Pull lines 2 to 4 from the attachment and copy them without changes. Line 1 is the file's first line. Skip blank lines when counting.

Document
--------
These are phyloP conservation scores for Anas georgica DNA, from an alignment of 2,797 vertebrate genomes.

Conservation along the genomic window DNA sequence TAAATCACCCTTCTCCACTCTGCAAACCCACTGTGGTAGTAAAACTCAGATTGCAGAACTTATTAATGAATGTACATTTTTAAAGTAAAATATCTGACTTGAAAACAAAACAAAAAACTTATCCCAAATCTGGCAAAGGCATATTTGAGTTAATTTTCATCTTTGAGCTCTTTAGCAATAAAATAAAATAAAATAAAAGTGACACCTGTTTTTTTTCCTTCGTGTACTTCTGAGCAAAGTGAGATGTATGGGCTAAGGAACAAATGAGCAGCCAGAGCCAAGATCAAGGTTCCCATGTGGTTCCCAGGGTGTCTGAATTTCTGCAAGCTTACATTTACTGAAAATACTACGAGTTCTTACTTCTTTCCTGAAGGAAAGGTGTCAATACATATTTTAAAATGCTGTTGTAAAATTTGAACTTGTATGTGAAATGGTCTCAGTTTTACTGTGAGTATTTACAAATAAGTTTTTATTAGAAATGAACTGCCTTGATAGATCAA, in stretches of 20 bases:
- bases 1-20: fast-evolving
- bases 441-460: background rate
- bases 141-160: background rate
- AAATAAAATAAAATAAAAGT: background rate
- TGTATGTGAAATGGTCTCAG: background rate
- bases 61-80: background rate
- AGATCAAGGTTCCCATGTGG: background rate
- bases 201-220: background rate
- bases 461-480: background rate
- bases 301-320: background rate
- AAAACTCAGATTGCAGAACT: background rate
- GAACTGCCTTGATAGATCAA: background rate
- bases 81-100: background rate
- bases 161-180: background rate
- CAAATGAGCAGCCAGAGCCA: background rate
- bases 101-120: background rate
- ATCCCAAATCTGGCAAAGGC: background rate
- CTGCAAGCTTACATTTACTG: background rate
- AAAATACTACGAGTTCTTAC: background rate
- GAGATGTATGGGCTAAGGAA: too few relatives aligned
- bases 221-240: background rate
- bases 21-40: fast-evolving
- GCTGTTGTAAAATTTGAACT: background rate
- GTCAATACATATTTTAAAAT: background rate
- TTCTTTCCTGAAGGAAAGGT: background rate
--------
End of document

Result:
Conservation along the genomic window DNA sequence TAAATCACCCTTCTCCACTCTGCAAACCCACTGTGGTAGTAAAACTCAGATTGCAGAACTTATTAATGAATGTACATTTTTAAAGTAAAATATCTGACTTGAAAACAAAACAAAAAACTTATCCCAAATCTGGCAAAGGCATATTTGAGTTAATTTTCATCTTTGAGCTCTTTAGCAATAAAATAAAATAAAATAAAAGTGACACCTGTTTTTTTTCCTTCGTGTACTTCTGAGCAAAGTGAGATGTATGGGCTAAGGAACAAATGAGCAGCCAGAGCCAAGATCAAGGTTCCCATGTGGTTCCCAGGGTGTCTGAATTTCTGCAAGCTTACATTTACTGAAAATACTACGAGTTCTTACTTCTTTCCTGAAGGAAAGGTGTCAATACATATTTTAAAATGCTGTTGTAAAATTTGAACTTGTATGTGAAATGGTCTCAGTTTTACTGTGAGTATTTACAAATAAGTTTTTATTAGAAATGAACTGCCTTGATAGATCAA, in stretches of 20 bases:
- bases 1-20: fast-evolving
- bases 441-460: background rate